Last Friday, the DC Circuit Court vacated a key part of the boiler MACT rule that could affect 100s of biomass and coal boilers that recently came into compliance with the 2013 rule.

The court ruled thatwhen EPA creates a subcategory of boilers, under the MACT provisions of the CAA, EPA cannot exclude cleaner burning units just because they are not representative of the other units when establishing the limits.  Unfortunately, the court did not specify exactly what standards are vacated, so further analysis and outreach to EPA or the court will be necessary.

Fortunately, the court upheld most other provisions, including the methodology EPA uses in setting standards that considers performance variability and has led to more realistic limits. 

A few other parts of the rule were remanded to EPA for further justification, which the court signaled likely would suffice.

All industry issues were rejected by the court, including our challenge of the energy audit requirements and the lack of separate standards for periods of malfunction.

The American Wood Council (AWC), in which KCMA is a member, issued a July 29 statement describing the D.C. Circuit's decision as a “step back” for industry.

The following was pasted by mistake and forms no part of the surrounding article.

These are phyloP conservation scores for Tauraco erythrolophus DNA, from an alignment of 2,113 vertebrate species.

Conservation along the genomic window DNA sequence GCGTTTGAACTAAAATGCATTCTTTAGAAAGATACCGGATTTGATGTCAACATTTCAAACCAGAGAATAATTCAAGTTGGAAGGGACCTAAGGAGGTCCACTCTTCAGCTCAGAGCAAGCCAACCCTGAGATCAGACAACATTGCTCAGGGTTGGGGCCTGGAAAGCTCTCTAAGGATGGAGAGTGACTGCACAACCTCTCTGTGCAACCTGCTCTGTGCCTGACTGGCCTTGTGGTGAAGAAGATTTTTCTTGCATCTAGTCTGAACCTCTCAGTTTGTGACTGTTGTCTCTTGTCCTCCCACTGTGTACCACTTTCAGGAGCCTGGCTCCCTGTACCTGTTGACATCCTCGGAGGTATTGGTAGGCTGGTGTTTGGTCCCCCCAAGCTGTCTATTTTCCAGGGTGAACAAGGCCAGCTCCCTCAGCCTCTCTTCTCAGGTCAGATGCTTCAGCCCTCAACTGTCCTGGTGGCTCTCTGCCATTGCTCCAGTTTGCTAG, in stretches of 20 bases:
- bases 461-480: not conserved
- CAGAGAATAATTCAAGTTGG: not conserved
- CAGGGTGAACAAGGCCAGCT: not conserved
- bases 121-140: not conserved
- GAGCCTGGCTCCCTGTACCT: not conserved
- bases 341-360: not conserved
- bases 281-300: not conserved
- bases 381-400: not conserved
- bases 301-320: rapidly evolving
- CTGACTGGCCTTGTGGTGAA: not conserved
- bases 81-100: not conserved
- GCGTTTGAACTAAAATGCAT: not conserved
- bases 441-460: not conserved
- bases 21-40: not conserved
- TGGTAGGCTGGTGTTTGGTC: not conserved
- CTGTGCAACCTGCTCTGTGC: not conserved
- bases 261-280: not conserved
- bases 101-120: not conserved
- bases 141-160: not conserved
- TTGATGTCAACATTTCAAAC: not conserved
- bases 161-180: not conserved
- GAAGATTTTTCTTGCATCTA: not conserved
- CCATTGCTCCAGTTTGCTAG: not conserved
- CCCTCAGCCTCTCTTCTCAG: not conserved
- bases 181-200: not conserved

“It is unfortunate that the rule was partially vacated and remanded in several key areas by the D.C. Circuit,” Robert Glowinski, president and chief executive officer of the council, said. “AWC worked long and hard with EPA to develop a rule that was protective of health and the environment, yet pragmatic and well tailored for safely burning carbon neutral biomass residuals in our boilers...we remain committed to these objectives going forward.”

The ruling does not become effective until the mandate is issued, which could occur within 52 days (mid-September) unless rehearing petitions are filed. Once the limits are vacated, the boilers again would have no or limited MACT obligations until EPA goes through notice and comment rulemaking, which could be quick if it involves only a few adjustments using the current database, or it could take several years.